BERLIN – Germany on Tuesday agreed to take in more than 1,500 refugees now living in Greece in a challenge to other wealthy European countries that have been reluctant to help Greece resettle thousands of homeless people after recent fires week destroyed Europe’s largest refugee camp.
The decision followed intense debate within Chancellor Angela Merkel’s government, with some officials arguing that Berlin should wait to intervene until there is a common EU response to the crisis in Greece. They feared that a unilateral move by Germany, while showing solidarity with Greece, could create the politically unpopular impression that the country had reopened its borders, as it did in 201
The German government will allow 1,553 people from 408 families who have already been recognized as refugees by Greece to settle in Germany, Mrs Merkel’s spokeswoman Steffen Seibert said on Tuesday. Germany had already agreed to admit about 1,200 other asylum seekers who have been housed in Greece – about 200 unaccompanied minors and 243 children in need of medical treatment with their families.
“In total, Germany will take approx. 2,750 people from the Greek islands, ”Seibert said in a statement after Chancellor and her ministers reached agreement on the move.
Merkel’s willingness to take the political risk speaks to her confidence as she goes into what she has repeatedly said will be her final year in office, and at a time when her popularity has risen above what is widely considered as her effective management of coronavirus pandemic.
Germany’s move could increase pressure on other wealthy members of the European Union to act, and seemed to be an implicit reprimand for their failure to ease the burden on Greece, a member of the bloc.
The migrants packed into overcrowded camps on Greek islands come from dozens of countries, but the largest number are from Afghanistan.
Prime Minister Kyriakos Mitsotakis, who has dramatically hardened Greek policy towards undocumented migrants, welcomed the move but warned that it “should in no way be seen as a reward for those trying to enter the country illegally”, according to a Member of Government who spoke on condition of anonymity because the declaration was not officially issued by the Prime Minister’s Office.
“Rather,” the statement said, “it brings back to the European debate the issue of the relocation of refugees and of relief for countries of first entry ahead of the European Commission’s proposal for a joint agreement on migration and asylum presented next week. ”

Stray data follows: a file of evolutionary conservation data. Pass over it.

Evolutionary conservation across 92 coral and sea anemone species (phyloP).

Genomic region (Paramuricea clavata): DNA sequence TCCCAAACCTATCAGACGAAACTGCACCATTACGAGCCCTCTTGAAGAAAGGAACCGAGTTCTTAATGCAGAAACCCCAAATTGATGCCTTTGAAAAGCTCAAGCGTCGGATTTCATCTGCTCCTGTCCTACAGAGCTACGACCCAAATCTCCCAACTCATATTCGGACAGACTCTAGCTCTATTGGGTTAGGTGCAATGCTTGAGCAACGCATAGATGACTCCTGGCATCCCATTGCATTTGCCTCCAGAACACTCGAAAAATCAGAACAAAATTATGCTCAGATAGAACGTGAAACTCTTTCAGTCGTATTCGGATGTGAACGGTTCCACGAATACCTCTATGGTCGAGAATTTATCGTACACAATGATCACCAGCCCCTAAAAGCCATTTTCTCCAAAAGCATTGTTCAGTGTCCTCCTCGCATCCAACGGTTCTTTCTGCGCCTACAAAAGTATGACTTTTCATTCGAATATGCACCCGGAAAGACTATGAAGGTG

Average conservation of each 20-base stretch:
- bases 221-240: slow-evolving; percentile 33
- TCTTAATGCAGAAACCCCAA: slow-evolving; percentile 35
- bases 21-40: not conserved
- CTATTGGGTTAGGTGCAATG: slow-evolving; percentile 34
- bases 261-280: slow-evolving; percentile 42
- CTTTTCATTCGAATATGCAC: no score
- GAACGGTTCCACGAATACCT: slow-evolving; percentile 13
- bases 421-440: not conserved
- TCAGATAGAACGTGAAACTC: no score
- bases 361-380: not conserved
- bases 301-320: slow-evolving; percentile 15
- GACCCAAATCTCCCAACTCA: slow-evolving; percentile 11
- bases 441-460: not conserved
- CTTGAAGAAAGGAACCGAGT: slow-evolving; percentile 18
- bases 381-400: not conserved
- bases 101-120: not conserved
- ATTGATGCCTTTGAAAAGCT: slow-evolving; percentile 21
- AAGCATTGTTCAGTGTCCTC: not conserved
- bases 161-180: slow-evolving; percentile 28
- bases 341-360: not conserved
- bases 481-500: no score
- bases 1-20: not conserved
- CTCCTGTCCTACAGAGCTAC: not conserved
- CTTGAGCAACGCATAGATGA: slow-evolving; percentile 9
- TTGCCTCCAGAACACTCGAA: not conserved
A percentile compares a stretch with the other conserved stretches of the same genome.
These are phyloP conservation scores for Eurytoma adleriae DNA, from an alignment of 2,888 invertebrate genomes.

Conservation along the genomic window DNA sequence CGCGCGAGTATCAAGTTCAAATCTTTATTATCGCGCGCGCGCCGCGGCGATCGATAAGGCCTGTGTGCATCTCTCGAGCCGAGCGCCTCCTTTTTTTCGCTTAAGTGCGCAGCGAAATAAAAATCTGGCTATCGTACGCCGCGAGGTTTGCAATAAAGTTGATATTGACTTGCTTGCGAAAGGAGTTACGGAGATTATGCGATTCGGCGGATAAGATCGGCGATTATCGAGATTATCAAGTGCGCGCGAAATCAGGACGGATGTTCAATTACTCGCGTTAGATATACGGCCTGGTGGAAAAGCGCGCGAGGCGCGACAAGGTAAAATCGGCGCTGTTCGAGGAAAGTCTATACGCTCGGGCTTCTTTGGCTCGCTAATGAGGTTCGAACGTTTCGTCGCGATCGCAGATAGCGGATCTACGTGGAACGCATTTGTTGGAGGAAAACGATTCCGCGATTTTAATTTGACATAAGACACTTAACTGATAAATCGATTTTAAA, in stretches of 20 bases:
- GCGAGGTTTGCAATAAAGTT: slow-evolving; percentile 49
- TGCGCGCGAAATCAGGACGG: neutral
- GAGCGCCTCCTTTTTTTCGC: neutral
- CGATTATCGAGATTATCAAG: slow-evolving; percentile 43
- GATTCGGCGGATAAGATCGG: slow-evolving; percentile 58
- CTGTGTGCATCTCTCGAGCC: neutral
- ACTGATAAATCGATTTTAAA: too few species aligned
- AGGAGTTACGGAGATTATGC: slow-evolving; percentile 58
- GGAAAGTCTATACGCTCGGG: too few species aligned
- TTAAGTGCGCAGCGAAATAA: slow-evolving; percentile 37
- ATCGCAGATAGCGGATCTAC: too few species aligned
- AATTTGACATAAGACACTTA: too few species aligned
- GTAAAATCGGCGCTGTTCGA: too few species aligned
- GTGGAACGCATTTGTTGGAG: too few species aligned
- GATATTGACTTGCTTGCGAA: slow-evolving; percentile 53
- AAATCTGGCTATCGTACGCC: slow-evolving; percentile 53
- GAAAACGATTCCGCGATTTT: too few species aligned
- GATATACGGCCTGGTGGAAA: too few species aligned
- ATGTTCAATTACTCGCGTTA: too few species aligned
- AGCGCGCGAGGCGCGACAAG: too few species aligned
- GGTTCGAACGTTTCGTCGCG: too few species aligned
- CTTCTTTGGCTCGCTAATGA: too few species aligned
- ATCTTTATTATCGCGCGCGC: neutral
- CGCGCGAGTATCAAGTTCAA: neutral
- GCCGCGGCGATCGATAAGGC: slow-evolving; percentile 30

Sir. Seibert said the German government remained “committed to a more far-reaching European solution with other inviting Member States”. If an agreement is reached, he said, Germany would “also participate appropriately according to the size of our country.”
Under an EU agreement, Greece keeps migrants in refugee camps until their asylum applications are processed – it could take more than a year – rather than letting them pass on to the richer northern countries that most of them hope to reach.
Last week, fires destroyed the largest of these camps, Moria, on the island of Lesvos, leaving approx. 12,000 people, including 4,000 children, stranded without shelter or sanitation.
Germany was one of 10 EU countries that agreed to admit unaccompanied minors from the camp in the immediate aftermath of fires, but the center-left Social Democrats, who share power with Mrs Merkel’s Conservatives along with the opposition Greens and Liberals, reprimanded the government for not to take the lead.
Horst Seehofer, the German interior minister who in 2017 forced the chancellor to set a limit on the number of immigrants allowed to enter the country at a time when the anti-immigrant, far-right party Alternative for Germany is enjoying an increase in popularity, said Berlin was still seeking support from Europe.
“At this point, there is not a single other EU country joining Germany in his gesture,” Mr Seehofer told the Süddeutsche Zeitung newspaper on Tuesday. Describing the situation in Greece as untenable, he said: “We can not wait forever.”
Charles Michel, President of the European Council, visited Lesvos on Tuesday in what he called an expression of solidarity with immigrants as well as the local Greeks and humanitarian workers who have supported them. He urged all members of the group to be more committed to helping solve the problem.
“All European countries must mobilize their support for countries such as Greece, which is at the forefront of the migration crisis,” said Michel. “There is no miracle solution when it comes to migration. We need coherent action based on the values that bring us together. ”
Niki Kitsantonis contributed reporting from Athens.